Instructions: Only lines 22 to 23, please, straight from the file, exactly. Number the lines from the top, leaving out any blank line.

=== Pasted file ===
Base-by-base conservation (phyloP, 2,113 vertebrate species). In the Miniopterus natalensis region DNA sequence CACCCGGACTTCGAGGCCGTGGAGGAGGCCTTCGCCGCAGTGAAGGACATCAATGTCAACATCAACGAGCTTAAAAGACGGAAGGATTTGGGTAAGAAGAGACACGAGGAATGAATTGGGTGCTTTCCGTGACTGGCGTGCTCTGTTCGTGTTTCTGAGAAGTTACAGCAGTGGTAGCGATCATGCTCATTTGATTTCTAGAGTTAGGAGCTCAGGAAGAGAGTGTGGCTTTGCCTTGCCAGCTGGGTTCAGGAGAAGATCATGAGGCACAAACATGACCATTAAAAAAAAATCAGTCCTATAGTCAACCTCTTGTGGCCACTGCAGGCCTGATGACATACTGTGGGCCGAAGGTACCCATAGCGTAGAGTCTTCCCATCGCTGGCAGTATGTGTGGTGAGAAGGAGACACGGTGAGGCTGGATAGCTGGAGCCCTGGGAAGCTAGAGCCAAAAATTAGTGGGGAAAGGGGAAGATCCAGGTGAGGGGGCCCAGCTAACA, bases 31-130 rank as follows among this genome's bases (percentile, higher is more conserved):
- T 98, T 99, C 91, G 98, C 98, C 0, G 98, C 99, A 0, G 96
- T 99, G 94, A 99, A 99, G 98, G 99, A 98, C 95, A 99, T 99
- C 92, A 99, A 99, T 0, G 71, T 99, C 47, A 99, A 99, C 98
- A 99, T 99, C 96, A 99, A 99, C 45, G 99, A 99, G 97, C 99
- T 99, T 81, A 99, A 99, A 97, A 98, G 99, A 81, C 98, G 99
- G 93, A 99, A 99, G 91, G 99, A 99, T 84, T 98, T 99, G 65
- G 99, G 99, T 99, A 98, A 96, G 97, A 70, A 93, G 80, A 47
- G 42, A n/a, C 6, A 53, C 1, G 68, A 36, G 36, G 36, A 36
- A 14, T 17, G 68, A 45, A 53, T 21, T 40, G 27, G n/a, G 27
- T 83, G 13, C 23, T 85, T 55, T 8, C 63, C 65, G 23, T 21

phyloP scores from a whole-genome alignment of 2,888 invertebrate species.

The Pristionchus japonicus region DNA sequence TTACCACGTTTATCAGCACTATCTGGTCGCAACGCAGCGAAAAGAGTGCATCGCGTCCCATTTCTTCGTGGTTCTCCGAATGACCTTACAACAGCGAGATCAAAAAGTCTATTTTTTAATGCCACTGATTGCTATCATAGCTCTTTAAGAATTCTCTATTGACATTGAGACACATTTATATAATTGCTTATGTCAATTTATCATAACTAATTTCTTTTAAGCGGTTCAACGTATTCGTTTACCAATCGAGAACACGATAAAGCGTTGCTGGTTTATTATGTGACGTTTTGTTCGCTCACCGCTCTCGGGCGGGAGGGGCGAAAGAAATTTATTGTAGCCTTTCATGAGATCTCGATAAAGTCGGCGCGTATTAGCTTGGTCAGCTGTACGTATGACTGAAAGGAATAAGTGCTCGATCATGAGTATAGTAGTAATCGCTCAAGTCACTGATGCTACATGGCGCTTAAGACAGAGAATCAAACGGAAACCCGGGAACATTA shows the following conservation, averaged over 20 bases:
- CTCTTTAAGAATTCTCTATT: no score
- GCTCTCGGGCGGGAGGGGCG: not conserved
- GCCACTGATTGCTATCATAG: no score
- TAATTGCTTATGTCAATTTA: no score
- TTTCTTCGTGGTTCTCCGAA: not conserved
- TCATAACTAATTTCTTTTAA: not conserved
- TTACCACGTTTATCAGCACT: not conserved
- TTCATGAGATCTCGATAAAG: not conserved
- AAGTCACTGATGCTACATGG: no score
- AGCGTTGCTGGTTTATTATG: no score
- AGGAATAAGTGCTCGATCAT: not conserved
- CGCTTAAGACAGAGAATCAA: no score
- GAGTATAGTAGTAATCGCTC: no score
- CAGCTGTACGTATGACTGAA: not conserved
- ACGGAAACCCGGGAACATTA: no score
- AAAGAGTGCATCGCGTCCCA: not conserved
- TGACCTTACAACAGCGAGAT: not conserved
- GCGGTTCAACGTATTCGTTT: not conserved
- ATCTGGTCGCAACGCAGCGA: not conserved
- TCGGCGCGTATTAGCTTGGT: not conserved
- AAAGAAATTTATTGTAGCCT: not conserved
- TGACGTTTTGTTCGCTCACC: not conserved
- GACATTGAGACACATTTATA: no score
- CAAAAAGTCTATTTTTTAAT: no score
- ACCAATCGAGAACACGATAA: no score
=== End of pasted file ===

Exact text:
- AAGTCACTGATGCTACATGG: no score
- AGCGTTGCTGGTTTATTATG: no score